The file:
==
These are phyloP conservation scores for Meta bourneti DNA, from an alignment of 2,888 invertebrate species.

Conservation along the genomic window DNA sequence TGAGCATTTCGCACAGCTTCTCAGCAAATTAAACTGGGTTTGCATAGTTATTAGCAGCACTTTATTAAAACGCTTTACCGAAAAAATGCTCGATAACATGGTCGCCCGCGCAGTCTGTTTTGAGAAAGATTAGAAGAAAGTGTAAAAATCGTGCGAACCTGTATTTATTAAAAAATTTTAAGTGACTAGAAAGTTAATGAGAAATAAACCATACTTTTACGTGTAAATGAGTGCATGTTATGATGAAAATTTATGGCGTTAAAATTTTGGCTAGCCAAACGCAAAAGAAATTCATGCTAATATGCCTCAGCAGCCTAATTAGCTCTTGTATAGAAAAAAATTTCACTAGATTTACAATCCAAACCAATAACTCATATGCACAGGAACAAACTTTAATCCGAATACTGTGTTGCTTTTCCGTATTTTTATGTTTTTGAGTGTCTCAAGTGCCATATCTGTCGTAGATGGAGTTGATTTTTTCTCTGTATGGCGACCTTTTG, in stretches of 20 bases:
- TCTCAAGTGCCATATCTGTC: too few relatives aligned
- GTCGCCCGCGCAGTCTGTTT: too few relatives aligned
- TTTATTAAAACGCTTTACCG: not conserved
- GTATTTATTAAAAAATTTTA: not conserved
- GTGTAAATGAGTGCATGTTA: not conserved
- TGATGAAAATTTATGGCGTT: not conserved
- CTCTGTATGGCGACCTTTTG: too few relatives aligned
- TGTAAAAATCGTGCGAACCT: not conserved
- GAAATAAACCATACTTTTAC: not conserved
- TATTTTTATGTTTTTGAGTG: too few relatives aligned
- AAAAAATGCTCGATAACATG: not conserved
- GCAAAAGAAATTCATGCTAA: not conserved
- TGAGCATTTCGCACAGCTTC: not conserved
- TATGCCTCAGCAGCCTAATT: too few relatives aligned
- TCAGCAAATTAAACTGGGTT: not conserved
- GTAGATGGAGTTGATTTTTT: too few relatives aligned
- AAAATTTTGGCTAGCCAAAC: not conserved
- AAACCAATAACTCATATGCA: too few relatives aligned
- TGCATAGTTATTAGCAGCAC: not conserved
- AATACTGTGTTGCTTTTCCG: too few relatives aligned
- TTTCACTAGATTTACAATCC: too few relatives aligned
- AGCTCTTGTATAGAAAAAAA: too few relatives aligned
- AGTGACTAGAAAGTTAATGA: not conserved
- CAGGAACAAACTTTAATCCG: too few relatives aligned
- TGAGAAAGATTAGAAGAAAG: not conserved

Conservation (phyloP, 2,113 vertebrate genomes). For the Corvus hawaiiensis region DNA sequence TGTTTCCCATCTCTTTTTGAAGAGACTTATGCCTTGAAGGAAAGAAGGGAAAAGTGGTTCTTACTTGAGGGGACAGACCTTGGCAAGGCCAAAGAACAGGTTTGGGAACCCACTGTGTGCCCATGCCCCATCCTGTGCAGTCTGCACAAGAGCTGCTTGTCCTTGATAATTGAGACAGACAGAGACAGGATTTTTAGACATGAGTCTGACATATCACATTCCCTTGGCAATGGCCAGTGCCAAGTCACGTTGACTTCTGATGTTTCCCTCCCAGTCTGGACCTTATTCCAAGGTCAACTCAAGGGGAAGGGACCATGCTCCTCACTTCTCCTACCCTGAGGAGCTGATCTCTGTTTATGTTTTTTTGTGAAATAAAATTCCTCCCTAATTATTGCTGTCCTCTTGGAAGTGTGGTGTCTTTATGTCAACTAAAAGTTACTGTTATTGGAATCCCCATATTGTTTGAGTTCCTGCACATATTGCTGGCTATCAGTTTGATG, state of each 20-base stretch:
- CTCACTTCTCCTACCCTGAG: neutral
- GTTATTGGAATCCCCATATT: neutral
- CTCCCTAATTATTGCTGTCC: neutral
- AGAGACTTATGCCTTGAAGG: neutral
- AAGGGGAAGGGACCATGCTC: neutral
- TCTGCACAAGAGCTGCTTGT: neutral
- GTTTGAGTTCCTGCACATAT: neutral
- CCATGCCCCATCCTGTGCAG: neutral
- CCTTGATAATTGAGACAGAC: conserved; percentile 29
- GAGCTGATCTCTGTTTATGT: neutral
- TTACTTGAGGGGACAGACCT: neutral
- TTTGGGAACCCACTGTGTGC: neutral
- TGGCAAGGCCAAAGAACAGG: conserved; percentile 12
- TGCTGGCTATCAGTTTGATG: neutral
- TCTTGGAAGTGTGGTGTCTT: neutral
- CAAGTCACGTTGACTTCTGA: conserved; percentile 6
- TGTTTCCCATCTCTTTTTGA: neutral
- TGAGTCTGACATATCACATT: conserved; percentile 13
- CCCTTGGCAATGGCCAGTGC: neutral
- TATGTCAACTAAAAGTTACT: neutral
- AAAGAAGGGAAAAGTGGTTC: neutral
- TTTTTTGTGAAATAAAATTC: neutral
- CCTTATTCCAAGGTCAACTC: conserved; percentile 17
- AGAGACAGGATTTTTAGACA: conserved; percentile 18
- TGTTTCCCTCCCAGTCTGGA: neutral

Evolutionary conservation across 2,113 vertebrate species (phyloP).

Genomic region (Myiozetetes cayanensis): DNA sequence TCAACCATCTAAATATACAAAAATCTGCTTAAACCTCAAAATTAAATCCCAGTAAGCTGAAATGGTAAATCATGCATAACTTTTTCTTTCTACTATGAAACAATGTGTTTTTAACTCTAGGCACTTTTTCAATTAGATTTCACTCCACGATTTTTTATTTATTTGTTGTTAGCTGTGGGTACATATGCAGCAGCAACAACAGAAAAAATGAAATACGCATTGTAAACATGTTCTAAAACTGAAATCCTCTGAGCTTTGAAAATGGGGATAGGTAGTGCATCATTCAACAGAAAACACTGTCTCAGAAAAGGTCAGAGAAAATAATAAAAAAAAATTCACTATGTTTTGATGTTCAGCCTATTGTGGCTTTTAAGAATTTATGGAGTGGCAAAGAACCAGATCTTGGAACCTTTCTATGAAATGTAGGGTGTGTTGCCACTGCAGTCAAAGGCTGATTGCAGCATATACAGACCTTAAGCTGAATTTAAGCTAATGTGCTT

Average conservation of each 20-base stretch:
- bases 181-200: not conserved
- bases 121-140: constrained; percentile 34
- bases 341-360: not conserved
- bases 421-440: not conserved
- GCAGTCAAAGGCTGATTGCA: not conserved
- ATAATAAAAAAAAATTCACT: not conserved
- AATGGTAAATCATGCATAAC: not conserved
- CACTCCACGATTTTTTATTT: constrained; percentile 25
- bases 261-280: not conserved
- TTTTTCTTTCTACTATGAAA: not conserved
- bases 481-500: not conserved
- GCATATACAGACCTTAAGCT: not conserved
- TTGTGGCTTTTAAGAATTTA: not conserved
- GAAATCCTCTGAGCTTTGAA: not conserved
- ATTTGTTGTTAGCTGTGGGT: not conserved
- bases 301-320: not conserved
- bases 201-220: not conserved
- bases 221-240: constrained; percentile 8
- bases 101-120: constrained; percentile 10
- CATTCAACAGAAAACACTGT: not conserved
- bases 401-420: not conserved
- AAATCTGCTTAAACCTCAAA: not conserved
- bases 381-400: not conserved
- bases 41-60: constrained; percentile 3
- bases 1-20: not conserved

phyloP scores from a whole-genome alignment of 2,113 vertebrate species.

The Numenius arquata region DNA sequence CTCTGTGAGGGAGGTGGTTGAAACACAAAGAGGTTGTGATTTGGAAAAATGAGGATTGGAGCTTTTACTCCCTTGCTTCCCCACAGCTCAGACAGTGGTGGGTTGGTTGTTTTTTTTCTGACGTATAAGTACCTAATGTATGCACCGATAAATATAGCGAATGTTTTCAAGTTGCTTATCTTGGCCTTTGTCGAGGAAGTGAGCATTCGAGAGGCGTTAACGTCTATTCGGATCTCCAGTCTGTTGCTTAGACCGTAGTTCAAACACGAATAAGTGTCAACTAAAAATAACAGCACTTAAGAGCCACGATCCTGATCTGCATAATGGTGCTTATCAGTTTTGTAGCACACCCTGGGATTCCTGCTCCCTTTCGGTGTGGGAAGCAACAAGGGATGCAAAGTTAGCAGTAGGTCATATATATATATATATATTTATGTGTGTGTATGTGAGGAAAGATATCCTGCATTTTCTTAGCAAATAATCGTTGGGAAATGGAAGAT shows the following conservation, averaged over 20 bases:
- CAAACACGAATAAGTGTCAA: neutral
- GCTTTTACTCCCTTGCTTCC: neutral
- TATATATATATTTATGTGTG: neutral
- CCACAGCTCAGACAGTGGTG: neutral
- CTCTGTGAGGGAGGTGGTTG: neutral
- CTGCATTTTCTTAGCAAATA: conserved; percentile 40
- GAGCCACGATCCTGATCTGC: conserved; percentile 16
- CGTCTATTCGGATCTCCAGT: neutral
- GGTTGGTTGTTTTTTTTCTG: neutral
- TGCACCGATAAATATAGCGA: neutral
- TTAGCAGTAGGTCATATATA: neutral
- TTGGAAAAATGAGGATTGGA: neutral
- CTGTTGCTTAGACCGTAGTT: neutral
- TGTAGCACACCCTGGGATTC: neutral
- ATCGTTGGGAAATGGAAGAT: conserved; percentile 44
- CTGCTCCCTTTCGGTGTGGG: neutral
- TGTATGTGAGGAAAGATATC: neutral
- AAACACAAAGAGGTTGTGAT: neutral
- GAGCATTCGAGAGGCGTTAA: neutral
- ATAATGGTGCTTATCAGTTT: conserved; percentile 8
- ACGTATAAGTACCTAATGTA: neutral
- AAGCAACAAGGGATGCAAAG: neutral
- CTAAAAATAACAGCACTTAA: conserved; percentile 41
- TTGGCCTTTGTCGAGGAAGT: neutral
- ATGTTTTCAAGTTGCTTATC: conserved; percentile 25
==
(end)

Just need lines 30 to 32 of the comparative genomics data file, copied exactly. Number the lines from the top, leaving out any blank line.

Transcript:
- GTTATTGGAATCCCCATATT: neutral
- CTCCCTAATTATTGCTGTCC: neutral
- AGAGACTTATGCCTTGAAGG: neutral